February 14, 2012
When a magnitude seven earthquake struck Haiti in January 2010, The Fletcher School was on winter break. But as the extent of the damage started to become evident to the international community in the days following the disaster, a group of students rapidly mobilized to help the humanitarian response with an innovative and far-reaching project.
Last month, almost exactly two years later, The Global Journal published a ranking of the world’s 100 best NGOs, placing Ushahidi, an organization started in Kenya in 2008, in the tenth spot. While thousands of miles separate Nairobi from Medford, CIERP and the broader Fletcher community were particularly pleased to hear about the NGO’s recognition, as during those traumatic weeks of early 2010, a connection was forged that would contribute greatly to the relief efforts.
Patrick Meier, former CIERP Research Fellow and a PhD student at the time of the earthquake, had gained some experience in emergency information mapping in the years leading to 2010, first through his work with the Harvard Humanitarian Initiative and later as Director of Crisis Mapping and Partnerships for Ushahidi, a position he still holds today. When disaster struck, he felt compelled to help out and had an idea of how to do so.
Using his experience with crisis mapping at Ushahidi, he began setting up a system where critical data on needs, locations and developments could be transformed into an interactive, dynamic map accessible to the entire global community.
“It was an emotional reaction more than a strategic one,” explains Meier. A small group of Fletcher students and professors were in Haiti as part of a research project when the earthquake struck, making the tragedy all that more personal for him and the Fletcher community as a whole.
He initially recruited fellow Fletcher students to help out, and soon the team expanded to include undergraduates at Tufts University, community-members and other contacts around the world.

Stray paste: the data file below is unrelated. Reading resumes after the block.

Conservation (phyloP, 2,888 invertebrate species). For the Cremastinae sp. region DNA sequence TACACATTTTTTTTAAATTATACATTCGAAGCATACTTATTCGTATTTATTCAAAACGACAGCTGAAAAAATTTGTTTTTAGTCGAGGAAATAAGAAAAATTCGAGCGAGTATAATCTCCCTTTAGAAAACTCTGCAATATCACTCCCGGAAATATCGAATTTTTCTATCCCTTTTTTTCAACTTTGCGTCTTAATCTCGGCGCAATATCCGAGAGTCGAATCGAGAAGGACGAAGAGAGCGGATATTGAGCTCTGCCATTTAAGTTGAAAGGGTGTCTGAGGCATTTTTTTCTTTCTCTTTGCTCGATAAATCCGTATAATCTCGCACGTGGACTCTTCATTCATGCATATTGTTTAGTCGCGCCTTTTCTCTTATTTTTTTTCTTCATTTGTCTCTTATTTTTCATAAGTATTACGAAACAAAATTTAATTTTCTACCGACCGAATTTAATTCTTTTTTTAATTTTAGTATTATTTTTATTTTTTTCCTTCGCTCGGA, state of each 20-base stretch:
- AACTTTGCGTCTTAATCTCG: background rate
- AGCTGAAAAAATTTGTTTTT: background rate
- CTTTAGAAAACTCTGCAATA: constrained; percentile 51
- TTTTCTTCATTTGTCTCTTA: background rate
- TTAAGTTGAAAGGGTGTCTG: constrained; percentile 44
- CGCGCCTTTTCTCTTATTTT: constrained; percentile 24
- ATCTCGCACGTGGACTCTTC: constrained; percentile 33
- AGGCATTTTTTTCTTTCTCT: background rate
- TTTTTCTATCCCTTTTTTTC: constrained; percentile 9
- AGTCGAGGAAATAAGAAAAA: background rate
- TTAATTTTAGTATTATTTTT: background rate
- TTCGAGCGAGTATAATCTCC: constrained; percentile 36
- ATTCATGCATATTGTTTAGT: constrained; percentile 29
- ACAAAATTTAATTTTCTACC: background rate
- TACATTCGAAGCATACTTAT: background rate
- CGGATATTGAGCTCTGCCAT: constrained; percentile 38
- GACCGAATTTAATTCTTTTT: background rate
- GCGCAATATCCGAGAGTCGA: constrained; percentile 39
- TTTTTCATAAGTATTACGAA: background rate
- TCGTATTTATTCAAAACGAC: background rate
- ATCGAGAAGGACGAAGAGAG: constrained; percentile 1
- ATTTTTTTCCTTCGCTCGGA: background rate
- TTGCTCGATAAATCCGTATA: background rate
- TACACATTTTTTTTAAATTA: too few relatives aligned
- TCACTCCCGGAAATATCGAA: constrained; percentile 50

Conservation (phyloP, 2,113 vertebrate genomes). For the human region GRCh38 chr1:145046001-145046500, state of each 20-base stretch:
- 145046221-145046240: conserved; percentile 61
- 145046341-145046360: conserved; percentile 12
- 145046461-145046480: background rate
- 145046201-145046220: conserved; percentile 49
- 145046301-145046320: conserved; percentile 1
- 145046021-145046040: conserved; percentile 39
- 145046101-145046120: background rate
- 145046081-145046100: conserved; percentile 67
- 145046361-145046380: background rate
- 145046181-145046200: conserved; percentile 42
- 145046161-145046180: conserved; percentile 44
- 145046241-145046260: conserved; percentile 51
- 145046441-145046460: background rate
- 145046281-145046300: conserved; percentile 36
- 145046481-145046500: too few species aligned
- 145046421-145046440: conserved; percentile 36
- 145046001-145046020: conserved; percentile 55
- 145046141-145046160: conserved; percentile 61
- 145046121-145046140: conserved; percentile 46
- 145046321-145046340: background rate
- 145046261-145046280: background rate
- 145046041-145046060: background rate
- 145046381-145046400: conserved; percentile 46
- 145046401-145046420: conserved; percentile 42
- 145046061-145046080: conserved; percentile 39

“All of a sudden, our project was being used by crisis responders on the ground – it became bigger than life.”
One of the students who answered Meier’s call for action was Anna Schulz, who was also a CIERP Research Fellow while at Fletcher. Right away, she found a critical way to contribute. The team was receiving a mountain of information via sms, email and social media channels, but most of it was lacking GPS coordinates, making the task of placing the data on a map more complicated. Schulz developed a system to transform any kind of indication received, such as neighborhoods and landmarks, into actual GPS coordinates.
“Word began spreading about this incredible capability,” remembers Meier, and the team started getting requests from search and rescue teams in Port-au-Prince, the World Food Program and other responders asking for coordinates for specific areas of interest. Soon, this growing reputation also proved very handy.
Schulz was handling numerous heavy, high-resolution files to carry out her GPS coordinates project, and her old laptop began repeatedly crashing. The technological impediment was hindering her efforts, and, after spreading the word about the issue to a series of personal contacts, word got to the Florida-based U.S. Southern Command, which was taking the lead in humanitarian relief efforts for the Department of Defense. Soon after, five high-powered iMacs arrived to Fletcher, courtesy of the Pentagon, so that Schulz and her other volunteers could continue doing their valuable geolocation work.
This impressive student-led project provided invaluable help to the recovery efforts following the devastating earthquake. It also forged a strong bond between Ushahidi and Fletcher, making CIERP and the broader community particularly proud about Ushahidi’s recognition as one of the ten best NGOs in the world.
-Story by Elia Boggia, MALD candidate F13